On August 2nd, the UK’s Express reported that British special forces were dressing up as ISIS jihadis and conducting operations in Iraq and Syria. Idiotically describing the tactic as “unorthodox”, the Express journalists said that “more than 120 members of the elite regiment are currently in the war-torn country“. Such a strategy can seem justified to those with only an official understanding of the Middle East conflict – where ISIS are the ‘baddies’ and Western operatives are the ‘goodies’ – and a hopelessly naive belief in the benevolence of the British military. But when viewed in the context of actual British military history in ‘conflict zones’ over the course of the 20th century, this story takes on a much more sinister form.
…wait a minute – wasn’t al-Qaeda supposed to be the worst terrorist group in the world? Isn’t the West leading a “global war on terror” whose main target is al-Qaeda? Shouldn’t the West be thanking Hezbollah, and showering it with rewards, for turning against global terrorist enemy number one?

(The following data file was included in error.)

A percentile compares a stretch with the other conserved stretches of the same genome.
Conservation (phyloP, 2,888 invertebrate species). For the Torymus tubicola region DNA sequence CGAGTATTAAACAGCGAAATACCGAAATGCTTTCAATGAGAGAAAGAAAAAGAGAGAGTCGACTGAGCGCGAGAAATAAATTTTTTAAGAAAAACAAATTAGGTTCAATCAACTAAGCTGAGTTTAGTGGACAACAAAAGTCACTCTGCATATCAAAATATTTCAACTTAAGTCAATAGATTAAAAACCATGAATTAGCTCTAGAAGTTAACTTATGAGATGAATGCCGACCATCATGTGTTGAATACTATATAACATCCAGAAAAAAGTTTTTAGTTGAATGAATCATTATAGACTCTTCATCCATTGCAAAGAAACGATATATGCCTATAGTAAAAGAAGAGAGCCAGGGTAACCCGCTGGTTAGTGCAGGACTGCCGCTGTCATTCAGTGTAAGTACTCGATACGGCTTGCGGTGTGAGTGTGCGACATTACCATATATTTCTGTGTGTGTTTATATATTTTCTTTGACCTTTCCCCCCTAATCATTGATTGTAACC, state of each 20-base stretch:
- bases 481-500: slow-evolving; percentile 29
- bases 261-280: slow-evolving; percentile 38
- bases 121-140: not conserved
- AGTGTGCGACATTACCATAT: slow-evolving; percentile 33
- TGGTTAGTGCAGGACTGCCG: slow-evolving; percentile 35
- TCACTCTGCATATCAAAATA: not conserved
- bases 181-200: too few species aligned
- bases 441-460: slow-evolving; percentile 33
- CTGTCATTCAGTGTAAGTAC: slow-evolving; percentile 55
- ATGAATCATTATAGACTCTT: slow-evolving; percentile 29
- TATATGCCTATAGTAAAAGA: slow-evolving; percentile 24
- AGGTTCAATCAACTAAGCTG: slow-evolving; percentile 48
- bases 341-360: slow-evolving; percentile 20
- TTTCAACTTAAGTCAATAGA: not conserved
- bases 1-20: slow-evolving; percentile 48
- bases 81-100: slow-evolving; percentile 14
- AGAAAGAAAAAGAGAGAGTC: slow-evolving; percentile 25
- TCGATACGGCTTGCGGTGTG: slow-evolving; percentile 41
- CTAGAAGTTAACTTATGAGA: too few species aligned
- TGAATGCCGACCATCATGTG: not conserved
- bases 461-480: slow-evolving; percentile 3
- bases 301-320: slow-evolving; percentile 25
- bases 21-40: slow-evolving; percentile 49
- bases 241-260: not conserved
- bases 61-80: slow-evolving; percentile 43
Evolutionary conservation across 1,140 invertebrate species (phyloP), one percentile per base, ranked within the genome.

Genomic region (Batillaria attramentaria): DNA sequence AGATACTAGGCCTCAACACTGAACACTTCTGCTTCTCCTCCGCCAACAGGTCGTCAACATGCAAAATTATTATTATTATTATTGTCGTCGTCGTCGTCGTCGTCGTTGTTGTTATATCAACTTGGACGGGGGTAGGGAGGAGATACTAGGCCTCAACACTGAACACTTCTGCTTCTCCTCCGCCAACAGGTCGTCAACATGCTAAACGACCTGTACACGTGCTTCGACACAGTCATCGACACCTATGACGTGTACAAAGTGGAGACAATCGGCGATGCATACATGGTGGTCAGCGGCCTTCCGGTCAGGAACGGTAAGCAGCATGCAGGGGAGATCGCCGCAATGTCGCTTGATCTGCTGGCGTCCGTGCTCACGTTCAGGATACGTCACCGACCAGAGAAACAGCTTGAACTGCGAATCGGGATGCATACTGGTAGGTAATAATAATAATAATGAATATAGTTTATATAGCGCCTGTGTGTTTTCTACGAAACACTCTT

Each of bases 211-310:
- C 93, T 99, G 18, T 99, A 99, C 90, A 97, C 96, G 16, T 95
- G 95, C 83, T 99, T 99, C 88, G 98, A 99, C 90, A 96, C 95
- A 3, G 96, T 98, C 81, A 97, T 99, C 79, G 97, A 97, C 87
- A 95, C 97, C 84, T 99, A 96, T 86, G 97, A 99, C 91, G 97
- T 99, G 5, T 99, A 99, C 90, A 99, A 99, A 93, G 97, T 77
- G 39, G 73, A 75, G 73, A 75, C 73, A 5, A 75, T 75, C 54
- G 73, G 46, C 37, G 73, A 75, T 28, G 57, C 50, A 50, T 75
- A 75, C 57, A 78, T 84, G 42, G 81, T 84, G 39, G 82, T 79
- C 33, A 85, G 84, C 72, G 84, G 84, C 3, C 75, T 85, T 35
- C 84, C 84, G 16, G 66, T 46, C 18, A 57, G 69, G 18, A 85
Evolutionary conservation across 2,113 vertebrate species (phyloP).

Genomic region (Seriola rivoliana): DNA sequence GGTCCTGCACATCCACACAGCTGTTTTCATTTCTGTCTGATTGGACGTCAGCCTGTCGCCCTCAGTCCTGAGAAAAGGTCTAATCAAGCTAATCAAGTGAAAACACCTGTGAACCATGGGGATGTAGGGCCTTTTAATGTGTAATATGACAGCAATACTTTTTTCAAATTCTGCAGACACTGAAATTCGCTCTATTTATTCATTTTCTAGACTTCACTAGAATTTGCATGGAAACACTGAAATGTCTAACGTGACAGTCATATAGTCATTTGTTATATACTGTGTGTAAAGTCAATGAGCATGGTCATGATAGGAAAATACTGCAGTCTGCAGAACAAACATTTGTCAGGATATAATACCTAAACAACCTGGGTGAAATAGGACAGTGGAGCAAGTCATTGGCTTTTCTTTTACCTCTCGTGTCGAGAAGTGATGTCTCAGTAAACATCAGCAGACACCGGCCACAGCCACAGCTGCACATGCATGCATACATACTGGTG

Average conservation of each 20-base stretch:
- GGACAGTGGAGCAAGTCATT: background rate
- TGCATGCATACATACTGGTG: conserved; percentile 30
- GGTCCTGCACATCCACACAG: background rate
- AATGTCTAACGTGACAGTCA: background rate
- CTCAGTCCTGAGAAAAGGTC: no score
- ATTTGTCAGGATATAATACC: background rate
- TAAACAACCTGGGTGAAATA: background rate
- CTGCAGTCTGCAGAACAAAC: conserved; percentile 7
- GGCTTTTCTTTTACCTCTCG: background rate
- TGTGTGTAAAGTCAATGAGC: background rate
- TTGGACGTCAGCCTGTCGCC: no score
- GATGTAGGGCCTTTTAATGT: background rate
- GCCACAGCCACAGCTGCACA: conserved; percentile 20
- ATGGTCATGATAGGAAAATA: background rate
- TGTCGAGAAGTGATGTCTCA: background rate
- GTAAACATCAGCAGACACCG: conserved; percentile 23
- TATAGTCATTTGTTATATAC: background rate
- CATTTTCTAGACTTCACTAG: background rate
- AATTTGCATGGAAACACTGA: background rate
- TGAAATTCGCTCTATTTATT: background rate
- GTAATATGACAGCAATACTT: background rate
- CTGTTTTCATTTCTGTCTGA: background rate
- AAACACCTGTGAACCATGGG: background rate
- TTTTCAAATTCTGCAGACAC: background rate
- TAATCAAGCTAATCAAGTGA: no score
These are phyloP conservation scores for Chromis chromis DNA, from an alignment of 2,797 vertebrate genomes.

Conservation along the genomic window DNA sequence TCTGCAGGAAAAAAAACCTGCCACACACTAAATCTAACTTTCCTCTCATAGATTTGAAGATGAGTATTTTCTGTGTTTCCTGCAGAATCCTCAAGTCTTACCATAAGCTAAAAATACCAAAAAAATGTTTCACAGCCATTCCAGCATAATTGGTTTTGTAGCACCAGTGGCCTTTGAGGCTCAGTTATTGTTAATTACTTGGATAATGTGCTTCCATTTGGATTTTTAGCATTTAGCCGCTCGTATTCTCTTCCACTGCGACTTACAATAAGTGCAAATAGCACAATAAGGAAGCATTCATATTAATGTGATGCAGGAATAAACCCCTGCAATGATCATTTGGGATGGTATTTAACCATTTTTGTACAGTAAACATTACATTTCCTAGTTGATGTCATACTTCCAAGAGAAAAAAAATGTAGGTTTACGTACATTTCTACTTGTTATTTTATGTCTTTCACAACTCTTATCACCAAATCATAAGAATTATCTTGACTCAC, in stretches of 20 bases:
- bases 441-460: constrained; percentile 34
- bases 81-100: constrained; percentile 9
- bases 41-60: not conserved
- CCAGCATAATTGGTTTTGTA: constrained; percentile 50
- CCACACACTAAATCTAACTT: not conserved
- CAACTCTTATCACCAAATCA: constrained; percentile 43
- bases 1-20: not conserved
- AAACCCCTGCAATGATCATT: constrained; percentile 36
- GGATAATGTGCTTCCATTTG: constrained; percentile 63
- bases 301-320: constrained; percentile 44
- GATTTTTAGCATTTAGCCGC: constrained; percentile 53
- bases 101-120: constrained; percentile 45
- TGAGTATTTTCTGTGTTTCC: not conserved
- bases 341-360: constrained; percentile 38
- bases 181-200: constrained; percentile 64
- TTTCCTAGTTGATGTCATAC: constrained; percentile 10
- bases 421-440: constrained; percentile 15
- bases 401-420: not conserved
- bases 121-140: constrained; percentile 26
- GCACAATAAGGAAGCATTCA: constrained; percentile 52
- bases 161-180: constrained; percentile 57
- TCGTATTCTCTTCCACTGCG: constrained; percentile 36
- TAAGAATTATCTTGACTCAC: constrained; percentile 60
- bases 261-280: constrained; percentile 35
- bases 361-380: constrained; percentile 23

Al-Qaeda is now the West’s darling in Syria. So anybody who resists al-Qaeda – as Hezbollah recently decided to do – is a “terrorist.”
Was the mortar shell really from Assad’s army, as claimed? What a bloody mess the CIA has created in Syria. If history is anything to go by, this sort of thing will soon be featured in the US and other Western countries.